When coming to Brazil in January, I knew that 2014 was going to be a year of change in this still developing country. After living here for a few months, my eyes have been opened to “growing pains” that Brazil has faced, and I feel fortunate to be able to live here and see this beautiful city through different eyes than the typical tourist coming to Rio for a week or two. I have enjoyed hearing the many different opinions about the hosting of two gigantic events in a short amount of time, and my classes were also cut a little short due to the cup. Professors technically are able to still hold classes up until June 27th, but all of mine have been done since last Tuesday. This is great for me, so I can enjoy the last few weeks exploring and revisiting my favorite sites, and the whole exam process was different here. There is not an exam week, so my exams and projects were a little bit more spread out. This was not the same for everyone, though, some students had three exams in one day and others had no exams at all.
There was one day in between my last exam and the start of the World Cup. Before the first game last Thursday I was curious about a few things: Would Brazilians be more excited when the games start? Would people still be protesting? What the atmosphere would be like?
People are definitely excited; there are Brazil flags and streamers lining the streets, loud chants at any hour of the day, and people from all over the world on the streets wearing their country’s jersey. Packer fans would fit in well right now because Brazil’s colors are also green and yellow, and when Brazil has a match, Rio shuts down. Offices close early, restaurants without TV’s close, and the streets have much less traffic. I visited the city of Salvador, which is in the northeast region of Brazil for a long weekend, and my flight was late returning, so I landed about 15 minutes before the Brazil match. I met some Australians that were staying at a hotel a block away from me, so we were all going to split a cab, but when we went outside there were no cabs. I asked the receptionist at the cabstand what was happening, and she explained that most drivers took off to watch the game. She was extremely grumpy that she had to keep working. We ended up taking the bus, which is pretty slow, but it was entertaining for me because everyone on the bus was from somewhere other than Rio, so I got to answer everyone’s questions. I met people from Canada, Australia and other parts of Brazil. I was half joking about coming back during the Olympics to have a temporary travel business. Most people in Brazil do not speak English, so it is quite challenging for American and English tourists at times.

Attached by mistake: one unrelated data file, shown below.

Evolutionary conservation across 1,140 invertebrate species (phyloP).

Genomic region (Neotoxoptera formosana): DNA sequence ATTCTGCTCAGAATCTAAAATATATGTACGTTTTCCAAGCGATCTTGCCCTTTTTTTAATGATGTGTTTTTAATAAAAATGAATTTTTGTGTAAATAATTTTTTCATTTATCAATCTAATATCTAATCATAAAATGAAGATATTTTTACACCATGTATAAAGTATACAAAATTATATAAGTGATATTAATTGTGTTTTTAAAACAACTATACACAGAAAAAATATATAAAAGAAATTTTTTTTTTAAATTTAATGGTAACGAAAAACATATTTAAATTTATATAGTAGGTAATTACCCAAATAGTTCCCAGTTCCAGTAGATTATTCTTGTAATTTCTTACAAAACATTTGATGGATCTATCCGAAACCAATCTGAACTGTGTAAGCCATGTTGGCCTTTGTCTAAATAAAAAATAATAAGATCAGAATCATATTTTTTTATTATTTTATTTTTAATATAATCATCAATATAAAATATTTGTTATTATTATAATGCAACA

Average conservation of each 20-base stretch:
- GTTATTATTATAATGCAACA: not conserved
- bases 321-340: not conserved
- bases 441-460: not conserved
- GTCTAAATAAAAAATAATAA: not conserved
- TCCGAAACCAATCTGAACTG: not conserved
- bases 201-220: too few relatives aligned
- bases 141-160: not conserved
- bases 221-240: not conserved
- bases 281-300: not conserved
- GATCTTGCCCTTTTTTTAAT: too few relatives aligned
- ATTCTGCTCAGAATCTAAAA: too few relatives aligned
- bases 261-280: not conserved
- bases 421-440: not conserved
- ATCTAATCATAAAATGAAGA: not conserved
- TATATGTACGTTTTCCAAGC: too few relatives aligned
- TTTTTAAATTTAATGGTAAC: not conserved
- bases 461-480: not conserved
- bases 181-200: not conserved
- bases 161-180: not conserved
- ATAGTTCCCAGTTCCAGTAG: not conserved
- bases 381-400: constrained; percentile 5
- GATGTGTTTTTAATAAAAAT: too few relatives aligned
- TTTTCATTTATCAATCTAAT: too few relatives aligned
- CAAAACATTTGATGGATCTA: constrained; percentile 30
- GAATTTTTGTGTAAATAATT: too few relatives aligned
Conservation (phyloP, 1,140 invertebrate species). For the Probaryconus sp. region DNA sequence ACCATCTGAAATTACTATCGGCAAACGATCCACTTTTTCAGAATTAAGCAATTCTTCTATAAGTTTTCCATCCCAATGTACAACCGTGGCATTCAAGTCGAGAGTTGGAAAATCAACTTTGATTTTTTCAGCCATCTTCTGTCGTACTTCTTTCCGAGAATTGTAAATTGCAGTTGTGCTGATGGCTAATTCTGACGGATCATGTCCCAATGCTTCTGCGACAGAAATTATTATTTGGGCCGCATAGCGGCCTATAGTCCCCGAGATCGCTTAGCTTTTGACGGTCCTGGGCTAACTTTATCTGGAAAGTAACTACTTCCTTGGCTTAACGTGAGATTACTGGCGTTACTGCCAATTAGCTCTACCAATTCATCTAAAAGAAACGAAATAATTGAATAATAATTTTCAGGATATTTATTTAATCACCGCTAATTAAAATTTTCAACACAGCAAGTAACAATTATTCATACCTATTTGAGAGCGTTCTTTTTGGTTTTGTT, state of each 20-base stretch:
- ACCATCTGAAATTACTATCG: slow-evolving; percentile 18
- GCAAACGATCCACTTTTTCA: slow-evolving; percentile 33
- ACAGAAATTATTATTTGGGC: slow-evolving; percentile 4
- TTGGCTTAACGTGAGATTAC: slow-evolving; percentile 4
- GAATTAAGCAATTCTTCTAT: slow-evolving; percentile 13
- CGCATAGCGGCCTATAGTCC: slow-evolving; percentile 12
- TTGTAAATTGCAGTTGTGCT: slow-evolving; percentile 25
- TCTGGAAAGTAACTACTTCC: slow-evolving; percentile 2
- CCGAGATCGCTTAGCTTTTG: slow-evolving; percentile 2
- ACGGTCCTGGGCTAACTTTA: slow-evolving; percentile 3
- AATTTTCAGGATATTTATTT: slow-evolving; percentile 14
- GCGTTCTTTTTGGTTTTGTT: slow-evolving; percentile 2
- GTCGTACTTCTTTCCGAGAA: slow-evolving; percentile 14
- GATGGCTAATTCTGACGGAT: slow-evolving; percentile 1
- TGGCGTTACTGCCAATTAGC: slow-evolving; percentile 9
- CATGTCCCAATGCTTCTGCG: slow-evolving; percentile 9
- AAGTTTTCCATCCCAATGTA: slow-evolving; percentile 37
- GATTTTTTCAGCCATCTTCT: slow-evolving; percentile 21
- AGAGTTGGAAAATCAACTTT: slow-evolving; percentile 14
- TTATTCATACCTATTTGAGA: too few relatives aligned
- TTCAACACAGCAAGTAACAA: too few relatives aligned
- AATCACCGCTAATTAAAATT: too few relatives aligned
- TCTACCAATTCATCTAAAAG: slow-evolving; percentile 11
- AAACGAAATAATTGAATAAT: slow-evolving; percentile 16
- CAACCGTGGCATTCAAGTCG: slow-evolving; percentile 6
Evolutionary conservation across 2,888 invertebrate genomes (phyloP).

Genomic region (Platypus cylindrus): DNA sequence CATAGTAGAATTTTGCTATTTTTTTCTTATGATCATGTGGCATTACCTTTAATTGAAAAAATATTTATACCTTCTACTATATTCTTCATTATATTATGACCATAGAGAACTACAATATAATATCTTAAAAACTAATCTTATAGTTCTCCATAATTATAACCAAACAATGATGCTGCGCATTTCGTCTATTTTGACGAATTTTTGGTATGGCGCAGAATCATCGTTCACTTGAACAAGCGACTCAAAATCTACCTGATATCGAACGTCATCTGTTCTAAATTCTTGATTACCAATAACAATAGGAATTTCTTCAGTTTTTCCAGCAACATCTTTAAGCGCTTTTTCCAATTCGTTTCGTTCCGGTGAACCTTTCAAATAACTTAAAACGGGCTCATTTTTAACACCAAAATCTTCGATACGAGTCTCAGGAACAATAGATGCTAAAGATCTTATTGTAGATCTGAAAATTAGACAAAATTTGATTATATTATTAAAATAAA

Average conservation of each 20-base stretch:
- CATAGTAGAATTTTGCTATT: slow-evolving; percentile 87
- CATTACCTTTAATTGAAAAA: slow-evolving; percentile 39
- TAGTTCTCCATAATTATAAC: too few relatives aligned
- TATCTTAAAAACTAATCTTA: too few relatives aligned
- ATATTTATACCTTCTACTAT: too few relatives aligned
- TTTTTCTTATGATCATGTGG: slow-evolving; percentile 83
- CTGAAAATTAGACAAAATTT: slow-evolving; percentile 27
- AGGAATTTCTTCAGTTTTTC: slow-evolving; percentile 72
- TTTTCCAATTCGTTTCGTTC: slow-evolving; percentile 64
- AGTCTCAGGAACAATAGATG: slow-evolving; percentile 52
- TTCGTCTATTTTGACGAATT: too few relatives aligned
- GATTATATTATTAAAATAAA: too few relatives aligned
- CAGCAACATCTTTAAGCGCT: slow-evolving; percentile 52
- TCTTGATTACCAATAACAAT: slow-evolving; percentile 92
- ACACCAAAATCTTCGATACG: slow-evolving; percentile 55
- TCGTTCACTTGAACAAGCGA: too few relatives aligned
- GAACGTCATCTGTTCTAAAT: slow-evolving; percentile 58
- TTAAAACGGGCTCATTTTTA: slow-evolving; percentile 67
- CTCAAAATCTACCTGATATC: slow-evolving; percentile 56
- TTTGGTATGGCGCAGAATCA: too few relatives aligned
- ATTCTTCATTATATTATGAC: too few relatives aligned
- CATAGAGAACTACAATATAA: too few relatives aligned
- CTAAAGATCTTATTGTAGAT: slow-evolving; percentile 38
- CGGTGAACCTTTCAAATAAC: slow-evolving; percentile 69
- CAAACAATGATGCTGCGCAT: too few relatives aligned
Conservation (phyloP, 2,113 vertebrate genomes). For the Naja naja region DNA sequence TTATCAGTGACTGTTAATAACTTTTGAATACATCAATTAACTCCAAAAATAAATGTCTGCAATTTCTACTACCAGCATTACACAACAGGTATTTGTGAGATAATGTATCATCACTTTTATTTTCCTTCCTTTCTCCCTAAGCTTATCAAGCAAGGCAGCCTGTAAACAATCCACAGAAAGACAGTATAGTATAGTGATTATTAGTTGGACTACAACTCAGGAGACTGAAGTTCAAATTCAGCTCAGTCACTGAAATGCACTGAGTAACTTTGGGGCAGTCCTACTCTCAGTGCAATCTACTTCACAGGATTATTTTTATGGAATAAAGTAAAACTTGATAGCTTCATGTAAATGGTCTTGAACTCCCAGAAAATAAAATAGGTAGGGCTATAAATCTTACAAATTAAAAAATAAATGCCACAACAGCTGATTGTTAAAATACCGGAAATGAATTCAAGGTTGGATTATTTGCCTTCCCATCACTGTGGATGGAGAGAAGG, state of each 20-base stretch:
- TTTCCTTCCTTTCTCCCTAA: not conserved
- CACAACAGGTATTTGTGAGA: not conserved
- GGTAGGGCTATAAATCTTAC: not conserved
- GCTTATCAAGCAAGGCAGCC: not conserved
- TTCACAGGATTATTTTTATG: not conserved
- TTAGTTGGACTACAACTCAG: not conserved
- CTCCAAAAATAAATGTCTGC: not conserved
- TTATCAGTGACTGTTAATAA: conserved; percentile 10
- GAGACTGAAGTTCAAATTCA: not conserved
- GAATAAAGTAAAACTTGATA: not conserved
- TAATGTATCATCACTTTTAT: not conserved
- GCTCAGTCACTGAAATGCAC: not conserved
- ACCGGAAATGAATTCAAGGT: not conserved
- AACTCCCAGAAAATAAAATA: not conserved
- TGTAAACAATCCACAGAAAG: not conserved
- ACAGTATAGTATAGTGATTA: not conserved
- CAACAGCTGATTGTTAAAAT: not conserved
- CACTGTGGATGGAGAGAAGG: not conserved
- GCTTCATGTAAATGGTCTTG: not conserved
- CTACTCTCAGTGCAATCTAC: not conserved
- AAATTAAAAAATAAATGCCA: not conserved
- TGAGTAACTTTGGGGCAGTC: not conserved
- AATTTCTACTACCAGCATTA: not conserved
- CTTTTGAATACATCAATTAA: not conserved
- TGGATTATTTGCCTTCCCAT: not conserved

Salvador: I travelled with my roommate, Carlos and I was able to go to the Germany Portugal World Cup match. The game was very intense, especially because most of my section was cheering for Portugal, who eventually lost 4-0. During the game I learned some new Portuguese profanity. I did not have a preference for either team, so the whole experience was entertaining to me. The city itself is a lot different than Rio because there is a lot of African influence, so I tried some new foods and saw some beautiful street art. One way that the city is similar to Rio is the extreme economic disparities. The estimated stadium cost was $260 million, but right outside of the stadium there are favelas, where thousands of residents live. There was an enormous amount of security around the stadium to ease concerns of spectators because Salvador is known to have a very high crime rate.
I am only in Brazil for about ten more days. These six months have flown by so quickly, and I have learned a lot. The classes themselves were not necessarily as hard as they are at Madison, but the semester still challenged me in different ways. My Portuguese was very basic when I arrived, so I had to learn the language quickly to effectively communicate with others, and also adapt to a different culture. I feel extremely grateful and thankful to everyone who made it possible for me to have this experience, and I look forward to enjoying my last days in South America.